Muddy as a Duck Puddle and Other American Similes
This collection of similes from A to Z is as zany as a chigger chased around a stump. It includes rib-tickling folk expressions from Americans of all walks of life and all parts of the country in a bodacious tribute to both our country’s diversity and pioneer heritage. There is a funny simile and uproarious illustration for each letter of the alphabet. Readers who are as curious as cats will enjoy the fascinating author’s note that explores the origins of the expressions. A bibliography is included.
Reviews and Comments
“Sly and irreverent, the folk sayings collected here, one for each letter of the alphabet, stretch back over history and reflect Americans’ restlessness as they pushed away from being part of an English colony and relished being “independent as a hog on ice.” For each letter, big, clear, brightly colored cartoons show the literal meaning in the imagery expressed in phrases such as “crooked as a barrel of snakes,” as well as the words’ sly double meanings (those snakes are confronting a cowboy bank robber). With the wry celebration of independence and rebellion, kids will relish the boisterous insults and ornery frontier references in both the words and pictures, while the final spacious section with detailed notes on each simile and its origin will be great fun for older readers.” (Booklist)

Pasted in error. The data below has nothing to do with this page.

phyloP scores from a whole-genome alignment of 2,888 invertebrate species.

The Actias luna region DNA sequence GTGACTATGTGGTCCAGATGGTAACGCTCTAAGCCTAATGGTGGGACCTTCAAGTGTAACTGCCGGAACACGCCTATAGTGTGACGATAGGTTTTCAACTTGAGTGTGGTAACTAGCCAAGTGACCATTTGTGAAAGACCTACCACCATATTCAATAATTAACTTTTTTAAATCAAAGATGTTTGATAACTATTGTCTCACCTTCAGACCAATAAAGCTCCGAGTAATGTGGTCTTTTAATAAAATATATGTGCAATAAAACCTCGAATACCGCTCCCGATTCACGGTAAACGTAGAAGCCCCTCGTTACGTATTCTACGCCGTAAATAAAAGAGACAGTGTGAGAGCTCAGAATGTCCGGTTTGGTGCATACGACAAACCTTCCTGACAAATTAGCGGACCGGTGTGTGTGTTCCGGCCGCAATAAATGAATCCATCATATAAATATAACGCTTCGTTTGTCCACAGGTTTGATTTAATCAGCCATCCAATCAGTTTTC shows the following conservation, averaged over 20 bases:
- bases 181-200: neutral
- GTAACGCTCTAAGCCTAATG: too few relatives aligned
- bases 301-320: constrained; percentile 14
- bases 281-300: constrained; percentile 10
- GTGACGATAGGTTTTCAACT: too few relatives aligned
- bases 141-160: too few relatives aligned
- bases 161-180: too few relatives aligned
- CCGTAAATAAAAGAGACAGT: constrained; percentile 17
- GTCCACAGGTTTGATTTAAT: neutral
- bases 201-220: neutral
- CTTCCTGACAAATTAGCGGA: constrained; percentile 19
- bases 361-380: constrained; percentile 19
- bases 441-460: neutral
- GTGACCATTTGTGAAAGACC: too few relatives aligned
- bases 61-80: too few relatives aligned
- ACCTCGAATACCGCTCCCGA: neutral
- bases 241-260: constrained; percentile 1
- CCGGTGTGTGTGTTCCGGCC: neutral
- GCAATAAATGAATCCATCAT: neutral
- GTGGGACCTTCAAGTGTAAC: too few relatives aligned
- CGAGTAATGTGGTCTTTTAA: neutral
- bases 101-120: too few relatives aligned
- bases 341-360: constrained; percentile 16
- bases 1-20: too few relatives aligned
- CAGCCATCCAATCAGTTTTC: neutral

“Lawlor has collected 26 “proverbial comparisons”—one for each letter of the alphabet—that are uniquely American. Some may be familiar—“Jittery as a long-tailed cat in a room full of rocking chairs”—and others perhaps more obscure—“Zany as a chigger chased around a stump.” Long’s digitally rendered cartoon illustrations feature bright, flat colors and help to explain the similes while adding significantly to the humor. Back matter includes detailed notes that provide the place of origin and a clear breakdown of the meaning. Useful as an introduction to colorful language, the book could also serve as a preamble to a unit on the American tall tale and its propensity to exaggerate.” (School Library Journal)